It is normal and usually encouraging for the listener to look at the person they are speaking with. Eye contact can, however, be intimidating; gauge how much eye contact is appropriate for any given situation. Combine eye contact with smiles and other non-verbal messages to encourage your partner and let them know you are paying attention.
Posture can tell a lot about the sender and receiver in interpersonal interactions. The active listener tends to lean slightly forward or sideways while sitting. Other signs of active listening may include a slight slant of the head or resting the head on one hand.
Automatic reflection/mirroring of any facial expressions used by your partner as you communicate can be a sign of active listening. These reflective expressions can help to show sympathy and empathy in more emotional situations. Attempting to consciously mimic facial expressions (i.e., not automatic reflection of expressions) can be a sign of inattention. Not good.
The active listener will not be distracted and, therefore, will refrain from fidgeting, looking at a clock or watch, doodling, playing with their hair, or picking their fingernails.
Now let’s look at what is considered verbal clues they’re actively listening:
Casual and frequent use of words and phrases, such as: ‘very good,’ ‘yes,’ or ‘indeed,’ can be reassuring to the person speaking and allow him or her to know you are truly paying attention. It is usually better to elaborate and explain why you are agreeing with a certain point.
Although some positive words of encouragement may be beneficial to the person speaking, the listener should use them sparingly so as not to distract from what is being said or place unnecessary emphasis on parts of the message.
The human mind is notoriously bad at remembering details, especially for any considerable length of time. However, remembering a few key points can help to reinforce that the messages sent have been received and understood — i.e., listening has been successful.
Remembering details, ideas, and concepts from previous conversations proves that attention was kept and is likely to encourage the person you are with to continue.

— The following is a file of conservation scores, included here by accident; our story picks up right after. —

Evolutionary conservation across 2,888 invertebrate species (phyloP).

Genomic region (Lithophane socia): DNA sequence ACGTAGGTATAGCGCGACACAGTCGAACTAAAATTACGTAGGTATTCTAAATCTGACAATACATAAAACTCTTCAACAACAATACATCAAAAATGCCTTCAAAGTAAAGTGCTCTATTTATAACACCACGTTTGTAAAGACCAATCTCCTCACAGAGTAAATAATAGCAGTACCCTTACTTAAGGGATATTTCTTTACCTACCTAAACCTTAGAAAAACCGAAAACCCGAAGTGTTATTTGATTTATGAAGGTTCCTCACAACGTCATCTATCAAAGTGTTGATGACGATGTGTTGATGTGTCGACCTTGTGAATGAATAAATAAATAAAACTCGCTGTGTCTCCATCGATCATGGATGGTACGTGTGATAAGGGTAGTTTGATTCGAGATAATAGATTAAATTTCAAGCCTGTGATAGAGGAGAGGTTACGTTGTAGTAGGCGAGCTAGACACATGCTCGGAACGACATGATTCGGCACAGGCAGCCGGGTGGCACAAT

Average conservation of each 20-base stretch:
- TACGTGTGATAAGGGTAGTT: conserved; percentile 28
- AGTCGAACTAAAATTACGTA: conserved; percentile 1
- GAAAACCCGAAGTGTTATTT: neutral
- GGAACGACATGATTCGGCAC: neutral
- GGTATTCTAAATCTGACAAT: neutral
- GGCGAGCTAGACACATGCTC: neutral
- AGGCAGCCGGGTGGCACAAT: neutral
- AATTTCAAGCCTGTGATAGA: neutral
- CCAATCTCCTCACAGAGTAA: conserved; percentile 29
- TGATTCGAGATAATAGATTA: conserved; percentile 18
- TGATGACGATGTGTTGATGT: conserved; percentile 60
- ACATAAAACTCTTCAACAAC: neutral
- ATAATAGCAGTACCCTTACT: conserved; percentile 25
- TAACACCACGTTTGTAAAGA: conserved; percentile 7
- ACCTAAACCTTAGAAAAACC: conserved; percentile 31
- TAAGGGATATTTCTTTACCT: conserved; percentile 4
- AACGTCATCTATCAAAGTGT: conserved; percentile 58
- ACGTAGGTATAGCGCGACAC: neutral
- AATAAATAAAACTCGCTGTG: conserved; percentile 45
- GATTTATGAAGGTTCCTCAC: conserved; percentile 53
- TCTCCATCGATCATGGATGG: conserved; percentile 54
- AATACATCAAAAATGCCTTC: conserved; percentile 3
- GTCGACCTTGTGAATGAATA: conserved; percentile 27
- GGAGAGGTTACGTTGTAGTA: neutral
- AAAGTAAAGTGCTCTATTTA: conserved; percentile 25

The listener can demonstrate that they have been paying attention by asking relevant questions and/or making statements that build or help to clarify what the person speaking has shared with you. By asking relevant questions, the listener also helps to reinforce that they have an interest in what their partner has been saying.
Reflecting is closely repeating or paraphrasing what the speaker has said in order to show comprehension. Reflection is a powerful skill that can reinforce the message of the speaker and demonstrate understanding.
Clarifying involves asking questions of your partner to ensure that you have received the correct message. Clarification usually involves the use of open questions that enable your partner to expand on certain points as necessary.
Repeating a summary of what has been said back to your partner is a technique used by the listener to repeat what has been said in his or her own words. Summarizing involves taking the main points of the received message and reiterating them in a logical and clear way, giving the speaker a chance to correct if necessary.
By Michael Bell
Barker, E. (2014, November 1). How You Can Learn the #1 Persuasion Technique of FBI Hostage Negotiators: http://time.com/3549602/persuasion-technique-fbi-hostage-negotiators/
Active Listening | SkillsYouNeed. (2015): http://www.skillsyouneed.com/ips/active-listening.html
This article originally appeared in the April 2019 issue of ASN Lifestyle Magazine.